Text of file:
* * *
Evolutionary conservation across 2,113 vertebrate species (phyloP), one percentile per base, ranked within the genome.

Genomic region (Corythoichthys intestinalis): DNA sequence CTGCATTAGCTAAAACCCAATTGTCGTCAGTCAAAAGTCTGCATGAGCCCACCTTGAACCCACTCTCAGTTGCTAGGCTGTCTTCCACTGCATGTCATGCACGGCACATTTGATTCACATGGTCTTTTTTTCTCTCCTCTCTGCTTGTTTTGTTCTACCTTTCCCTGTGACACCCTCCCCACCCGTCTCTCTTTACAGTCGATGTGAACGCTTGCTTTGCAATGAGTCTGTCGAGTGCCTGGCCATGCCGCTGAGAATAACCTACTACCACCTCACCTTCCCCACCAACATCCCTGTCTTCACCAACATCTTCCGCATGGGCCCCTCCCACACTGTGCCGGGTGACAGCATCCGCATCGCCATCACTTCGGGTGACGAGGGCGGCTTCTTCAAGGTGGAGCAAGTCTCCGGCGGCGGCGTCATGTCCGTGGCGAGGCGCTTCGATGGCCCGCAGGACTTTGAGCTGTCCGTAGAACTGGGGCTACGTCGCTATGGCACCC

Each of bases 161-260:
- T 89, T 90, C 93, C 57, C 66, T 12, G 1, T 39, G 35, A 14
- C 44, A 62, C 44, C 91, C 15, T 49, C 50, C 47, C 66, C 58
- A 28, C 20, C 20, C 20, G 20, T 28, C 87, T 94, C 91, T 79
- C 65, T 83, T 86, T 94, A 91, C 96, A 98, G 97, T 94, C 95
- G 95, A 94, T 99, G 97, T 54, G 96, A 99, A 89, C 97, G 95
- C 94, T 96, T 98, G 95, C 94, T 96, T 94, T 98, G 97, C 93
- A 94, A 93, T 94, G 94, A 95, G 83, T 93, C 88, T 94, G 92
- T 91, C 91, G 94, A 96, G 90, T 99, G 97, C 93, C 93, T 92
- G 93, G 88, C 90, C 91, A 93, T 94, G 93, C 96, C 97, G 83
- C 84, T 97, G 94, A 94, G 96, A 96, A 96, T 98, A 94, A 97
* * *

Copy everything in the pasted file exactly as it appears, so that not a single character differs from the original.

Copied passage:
Evolutionary conservation across 2,113 vertebrate species (phyloP), one percentile per base, ranked within the genome.

Genomic region (Corythoichthys intestinalis): DNA sequence CTGCATTAGCTAAAACCCAATTGTCGTCAGTCAAAAGTCTGCATGAGCCCACCTTGAACCCACTCTCAGTTGCTAGGCTGTCTTCCACTGCATGTCATGCACGGCACATTTGATTCACATGGTCTTTTTTTCTCTCCTCTCTGCTTGTTTTGTTCTACCTTTCCCTGTGACACCCTCCCCACCCGTCTCTCTTTACAGTCGATGTGAACGCTTGCTTTGCAATGAGTCTGTCGAGTGCCTGGCCATGCCGCTGAGAATAACCTACTACCACCTCACCTTCCCCACCAACATCCCTGTCTTCACCAACATCTTCCGCATGGGCCCCTCCCACACTGTGCCGGGTGACAGCATCCGCATCGCCATCACTTCGGGTGACGAGGGCGGCTTCTTCAAGGTGGAGCAAGTCTCCGGCGGCGGCGTCATGTCCGTGGCGAGGCGCTTCGATGGCCCGCAGGACTTTGAGCTGTCCGTAGAACTGGGGCTACGTCGCTATGGCACCC

Each of bases 161-260:
- T 89, T 90, C 93, C 57, C 66, T 12, G 1, T 39, G 35, A 14
- C 44, A 62, C 44, C 91, C 15, T 49, C 50, C 47, C 66, C 58
- A 28, C 20, C 20, C 20, G 20, T 28, C 87, T 94, C 91, T 79
- C 65, T 83, T 86, T 94, A 91, C 96, A 98, G 97, T 94, C 95
- G 95, A 94, T 99, G 97, T 54, G 96, A 99, A 89, C 97, G 95
- C 94, T 96, T 98, G 95, C 94, T 96, T 94, T 98, G 97, C 93
- A 94, A 93, T 94, G 94, A 95, G 83, T 93, C 88, T 94, G 92
- T 91, C 91, G 94, A 96, G 90, T 99, G 97, C 93, C 93, T 92
- G 93, G 88, C 90, C 91, A 93, T 94, G 93, C 96, C 97, G 83
- C 84, T 97, G 94, A 94, G 96, A 96, A 96, T 98, A 94, A 97